Quixotic presidential candidate Ron Paul landed himself in a bit of hot water - make that a boiling cauldron - for remarks he made in last week's GOP debate suggesting that America's containment of Saddam Hussein led to 9/11.... Read More

Trading the Devil We Know...

There has been lots of noise recently about a new agreement reached last Thursday between the White House and Congress over the substance of future trade legislation. The new agreement guarantees that the White House will attach conditions to... Read More

Fairly Caffeinated

"Kids need Fair Trade," ran the slogan of this month's World Fair Trade Day. And as you belly up to the coffee bar, images of whimsical and woeful waifs and thoughts of your own dear mother may lead you... Read More

The Irony of Barack Obama's Non-Energy Solution

In a speech last week before the Detroit Economics Club, Senator Barack Obama made the excellent point that, "Every single president since Richard Nixon has spoken in soaring rhetoric about the need to reduce America's energy dependence." Rather than... Read More

The Cruelty of Cowards

Cowardice is the mother of cruelty. -- Montaigne "The beheadings are still happening, but we have an order not to broadcast them. Everything is videotaped but we can't broadcast them. We do seek to capture and imprison American soldiers,... Read More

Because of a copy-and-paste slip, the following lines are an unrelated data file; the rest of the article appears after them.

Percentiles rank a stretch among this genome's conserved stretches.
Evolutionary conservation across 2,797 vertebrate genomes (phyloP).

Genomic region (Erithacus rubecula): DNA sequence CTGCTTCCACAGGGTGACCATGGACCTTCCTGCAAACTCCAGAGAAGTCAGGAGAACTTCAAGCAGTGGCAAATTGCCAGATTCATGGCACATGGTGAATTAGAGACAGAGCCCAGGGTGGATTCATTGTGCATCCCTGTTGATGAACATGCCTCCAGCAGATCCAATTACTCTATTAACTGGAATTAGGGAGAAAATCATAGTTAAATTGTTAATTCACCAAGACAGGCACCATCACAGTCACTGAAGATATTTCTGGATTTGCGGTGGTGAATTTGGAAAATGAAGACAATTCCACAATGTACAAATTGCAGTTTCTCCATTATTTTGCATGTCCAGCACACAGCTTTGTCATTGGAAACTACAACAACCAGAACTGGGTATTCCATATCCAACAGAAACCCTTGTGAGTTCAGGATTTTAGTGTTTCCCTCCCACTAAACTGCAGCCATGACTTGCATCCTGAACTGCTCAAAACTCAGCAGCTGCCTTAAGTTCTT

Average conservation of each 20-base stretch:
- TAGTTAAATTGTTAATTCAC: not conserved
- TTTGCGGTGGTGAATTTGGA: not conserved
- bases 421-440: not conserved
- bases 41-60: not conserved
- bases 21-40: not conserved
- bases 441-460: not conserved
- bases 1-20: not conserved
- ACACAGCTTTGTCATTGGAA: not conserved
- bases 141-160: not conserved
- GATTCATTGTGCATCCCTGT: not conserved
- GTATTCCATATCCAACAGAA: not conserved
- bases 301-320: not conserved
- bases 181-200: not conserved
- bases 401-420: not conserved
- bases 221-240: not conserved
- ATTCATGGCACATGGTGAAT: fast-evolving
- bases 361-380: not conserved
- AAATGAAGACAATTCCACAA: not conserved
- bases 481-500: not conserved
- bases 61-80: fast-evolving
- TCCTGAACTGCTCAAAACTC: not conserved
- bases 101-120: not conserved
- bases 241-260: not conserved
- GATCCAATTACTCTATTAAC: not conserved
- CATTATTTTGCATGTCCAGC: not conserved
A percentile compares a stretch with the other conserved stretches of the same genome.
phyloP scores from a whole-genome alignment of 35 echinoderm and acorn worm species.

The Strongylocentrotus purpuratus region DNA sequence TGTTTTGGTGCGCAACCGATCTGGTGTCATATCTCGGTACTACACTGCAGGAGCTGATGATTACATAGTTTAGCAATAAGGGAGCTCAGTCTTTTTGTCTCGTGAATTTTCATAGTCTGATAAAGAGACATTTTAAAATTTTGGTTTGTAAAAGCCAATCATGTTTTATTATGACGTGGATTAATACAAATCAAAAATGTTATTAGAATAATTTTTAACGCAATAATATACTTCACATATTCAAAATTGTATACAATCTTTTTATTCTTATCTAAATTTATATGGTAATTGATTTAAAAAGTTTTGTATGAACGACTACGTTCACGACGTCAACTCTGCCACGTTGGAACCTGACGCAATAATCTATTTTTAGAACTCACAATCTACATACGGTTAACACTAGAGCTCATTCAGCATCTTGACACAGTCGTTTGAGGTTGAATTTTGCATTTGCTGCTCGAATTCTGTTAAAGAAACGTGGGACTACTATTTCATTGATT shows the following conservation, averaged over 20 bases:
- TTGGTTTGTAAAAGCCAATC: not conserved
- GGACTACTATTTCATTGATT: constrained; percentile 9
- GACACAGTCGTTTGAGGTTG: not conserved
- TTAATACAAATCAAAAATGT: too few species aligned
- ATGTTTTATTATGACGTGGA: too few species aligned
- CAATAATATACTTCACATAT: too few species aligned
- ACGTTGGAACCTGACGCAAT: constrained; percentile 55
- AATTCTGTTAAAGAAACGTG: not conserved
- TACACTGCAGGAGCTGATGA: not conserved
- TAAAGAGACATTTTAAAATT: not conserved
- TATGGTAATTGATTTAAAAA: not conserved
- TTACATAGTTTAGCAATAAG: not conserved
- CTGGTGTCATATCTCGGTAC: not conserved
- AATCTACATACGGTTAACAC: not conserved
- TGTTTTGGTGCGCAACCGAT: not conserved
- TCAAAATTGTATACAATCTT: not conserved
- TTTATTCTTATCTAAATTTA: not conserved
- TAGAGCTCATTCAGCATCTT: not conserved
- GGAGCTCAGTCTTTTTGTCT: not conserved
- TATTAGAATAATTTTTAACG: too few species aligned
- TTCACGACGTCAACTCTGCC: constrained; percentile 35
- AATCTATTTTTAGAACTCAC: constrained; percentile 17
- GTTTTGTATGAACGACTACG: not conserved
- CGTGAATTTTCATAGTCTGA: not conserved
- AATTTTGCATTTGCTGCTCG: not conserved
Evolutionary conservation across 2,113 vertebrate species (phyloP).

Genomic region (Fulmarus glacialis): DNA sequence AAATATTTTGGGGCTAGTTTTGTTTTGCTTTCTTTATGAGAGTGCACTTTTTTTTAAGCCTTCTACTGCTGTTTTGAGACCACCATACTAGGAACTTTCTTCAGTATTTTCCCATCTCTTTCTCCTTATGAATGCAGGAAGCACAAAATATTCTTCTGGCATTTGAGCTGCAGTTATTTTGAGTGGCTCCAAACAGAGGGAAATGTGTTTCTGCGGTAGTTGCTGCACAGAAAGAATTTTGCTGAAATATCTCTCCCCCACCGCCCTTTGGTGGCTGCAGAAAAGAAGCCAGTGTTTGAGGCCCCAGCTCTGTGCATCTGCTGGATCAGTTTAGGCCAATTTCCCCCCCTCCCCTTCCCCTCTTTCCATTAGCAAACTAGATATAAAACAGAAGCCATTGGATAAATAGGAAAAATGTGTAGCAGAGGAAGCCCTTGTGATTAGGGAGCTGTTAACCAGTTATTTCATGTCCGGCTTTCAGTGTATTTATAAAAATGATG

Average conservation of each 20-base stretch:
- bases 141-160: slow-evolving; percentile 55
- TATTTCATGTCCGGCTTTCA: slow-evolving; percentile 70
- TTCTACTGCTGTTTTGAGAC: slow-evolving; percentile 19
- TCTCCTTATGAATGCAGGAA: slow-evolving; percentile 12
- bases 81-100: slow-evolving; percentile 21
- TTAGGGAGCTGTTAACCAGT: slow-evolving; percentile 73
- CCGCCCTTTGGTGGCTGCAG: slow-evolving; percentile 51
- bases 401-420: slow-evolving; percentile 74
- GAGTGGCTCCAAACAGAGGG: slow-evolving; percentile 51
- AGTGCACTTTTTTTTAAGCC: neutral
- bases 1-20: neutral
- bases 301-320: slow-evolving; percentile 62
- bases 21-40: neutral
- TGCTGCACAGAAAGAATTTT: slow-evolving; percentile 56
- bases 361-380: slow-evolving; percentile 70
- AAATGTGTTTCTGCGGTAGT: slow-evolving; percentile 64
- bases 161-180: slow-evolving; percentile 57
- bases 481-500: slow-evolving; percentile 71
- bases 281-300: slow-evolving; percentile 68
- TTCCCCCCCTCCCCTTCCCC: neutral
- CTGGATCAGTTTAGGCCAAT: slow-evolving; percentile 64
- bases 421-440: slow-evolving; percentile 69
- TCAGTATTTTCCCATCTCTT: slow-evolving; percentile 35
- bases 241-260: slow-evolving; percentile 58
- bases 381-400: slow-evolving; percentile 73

The Case for the World Bank

In the wake of the recent "scandal," existential questions are being asked about the World Bank. Desmond Lachman, in these pages, questions "the World Bank's continued relevance in today's global economy." Lachman ultimately thinks "the world still very much... Read More

Mr. Murdoch, Don't Buy It—Build It

Mr. Murdoch, the Bancroft family did a big favor for you last week. They refused to sell the Dow Jones Company to you for more than it's worth. Here's my advice: thank God, go home and then build the... Read More

A Colonel's War Against the Generals

The tagline on Lt. Col. Paul Yingling's important article at Armed Force Journal states: "ARMY LT. COL. PAUL YINGLING is deputy commander, 3rd Armored Calvary Regiment. He has served two tours in Iraq, another in Bosnia and a fourth... Read More

Prostitution Insurance

Once upon a time in America, an employer came up with an idea for saving on payroll expenses. He noticed that many of his employees seemed uncomfortable with the idea of paying for sex, even though they wanted it.... Read More

Has France Bottomed Out? Probably Not

The problem is not Nicolas Sarkozy, France's president-elect. The problem is the country that elected him. Sarkozy knows what needs to be done to rescue France from the socialist illusion in which it has been living for far too... Read More

The Increasing Irrelevance of the World Bank

All the sound and fury concerning Paul Wolfowitz' troubled World Bank presidency is distracting attention from the deeper questions about the World Bank's continued relevance in today's global economy. What sense does it make for the World Bank to... Read More

Damned if They Do...

Wake me up the next time a journalist manages to churn out an interesting and/or fair article about Wal-Mart. The New Yorker's Jeffrey Goldberg tries—but fails badly—in his latest offering. Like much of the mainstream media (the New York... Read More

Futures Shock

Under the Bretton Woods system of fixed exchange rates from 1947 to 1971, the free world was on a dollar standard where central banks were obligated to buy and sell dollars in the foreign exchange market to maintain the... Read More

The Coercion Herring